No matter how long a marriage lasts, when one spouse files for divorce, both parties are encouraged to consult with a family law attorney to protect their rights. There may be many significant issues to consider and address, such as the identification of community property, any entitlement to spousal support, and the potential award of fees and costs, to name a few. Under the state family code, “all property, real or personal, wherever situated, acquired by a married person during the marriage while domiciled in this state is community property.” As far as the division of property is concerned, California law provides that community property should be divided evenly between the spouses in divorce.
In many cases, however, the parties do not agree on what constitutes separate versus marital (community) property. The outcome of this part of the case can have a tremendous financial impact on the parties going forward. An experienced family law attorney from the San Diego area can help locate, identify, and value community property in accordance with state laws.
In a recent California case, In re Marriage of Jones and Ballard, the husband filed for divorce on February 14, 2014, after five years of marriage. The couple had no children. The husband had a “separate property business” and an extremely high income, whereas the wife had virtually no income. Approximately a week after the husband filed the divorce complaint, the wife filed an initial order to show cause, asking the court to award her $21,900 in monthly – temporary – spousal support pending the trial. Additionally, she sought an order directing her husband to continue making the mortgage payments on the family home where she still lived, as well as her car payments. The wife also asked the court to order her husband to advance her $30,000 for the payment of attorney fees and another $30,000 so that she could hire a forensic accountant.
The wife claimed to need the forensic accountant because she is allegedly “the out-spouse,” and her husband is self-employed. There seemed to be an issue pertaining to the husband’s alleged separate property because he is the owner of a business that the wife claimed earns at least $1 million per month. The trial court awarded the wife $14,100 per month and also required the husband to make both house and car payments. The court ruled that such payments would begin on April 1. The court, however, did not award the wife any money for a forensic accountant, concluding that it was not convinced that the husband’s business was anything other than separate property. The wife appealed, arguing that the temporary support payments should have been retroactive to the divorce filing date of February 14, and she further argued that the court abused its discretion in failing to award any money for the forensic accountant.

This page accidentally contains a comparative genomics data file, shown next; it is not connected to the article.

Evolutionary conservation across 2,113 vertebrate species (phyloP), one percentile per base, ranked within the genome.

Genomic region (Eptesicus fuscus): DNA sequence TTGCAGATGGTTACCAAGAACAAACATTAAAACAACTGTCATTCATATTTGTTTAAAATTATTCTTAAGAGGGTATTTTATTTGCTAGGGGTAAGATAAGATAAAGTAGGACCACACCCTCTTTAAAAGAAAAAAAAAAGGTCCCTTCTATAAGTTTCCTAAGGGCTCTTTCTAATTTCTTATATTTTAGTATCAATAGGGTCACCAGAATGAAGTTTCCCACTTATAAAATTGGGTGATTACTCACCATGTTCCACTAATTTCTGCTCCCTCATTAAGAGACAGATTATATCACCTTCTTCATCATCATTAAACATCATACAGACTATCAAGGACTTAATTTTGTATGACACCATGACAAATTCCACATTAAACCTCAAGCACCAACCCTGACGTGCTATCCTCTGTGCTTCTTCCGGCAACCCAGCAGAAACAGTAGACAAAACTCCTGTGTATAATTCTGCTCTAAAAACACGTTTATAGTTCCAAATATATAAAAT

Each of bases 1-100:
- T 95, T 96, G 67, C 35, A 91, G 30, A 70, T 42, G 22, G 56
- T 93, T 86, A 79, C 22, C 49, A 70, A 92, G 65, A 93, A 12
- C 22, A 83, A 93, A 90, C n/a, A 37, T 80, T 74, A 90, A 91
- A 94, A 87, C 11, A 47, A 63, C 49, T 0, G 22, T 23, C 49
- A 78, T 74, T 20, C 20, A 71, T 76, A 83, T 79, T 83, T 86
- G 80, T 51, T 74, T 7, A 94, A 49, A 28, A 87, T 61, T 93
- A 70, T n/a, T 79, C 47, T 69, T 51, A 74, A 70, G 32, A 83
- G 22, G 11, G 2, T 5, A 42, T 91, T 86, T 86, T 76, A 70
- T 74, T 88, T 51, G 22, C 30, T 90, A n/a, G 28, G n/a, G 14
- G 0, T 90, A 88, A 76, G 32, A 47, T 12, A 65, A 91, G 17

The court of appeals affirmed the lower court’s decision not to award the temporary support retroactive to the filing date, pointing out that it was only a gap of two months, and during that time, the wife remained in the family home, had a car, and had access to cash and credit cards. The court, however, reversed the decision regarding the forensic accountant, ordering the husband to pay in advance such costs in order to ensure that “the lesser income spouse has the same opportunity to present” her case as the higher income spouse.
While this is an unpublished decision, and it may not be cited to or relied upon in future legal matters, the court’s underlying rationale may serve to inform later court cases within this jurisdiction. This case nicely illustrates the need to hire an experienced family law attorney, even in divorce cases when the parties have only been married a short time. Roy M. Doppelt has been representing parties involved in divorce matters for more than 20 years. Doppelt and Forney, APLC serves clients throughout Southern California, including San Diego, Encinitas, La Jolla, and Chula Vista. For a free consultation, contact Doppelt and Forney, APLC through our website, or give us a call toll-free at (800) ROY IS IT (769-4748).
Related Blog Posts:
California Court Finds Community Property Omitted From Divorce Judgment
State Laws Vary on the Division of Marital Property in Divorce
Division of Community Property in Divorce Includes Assets and Debts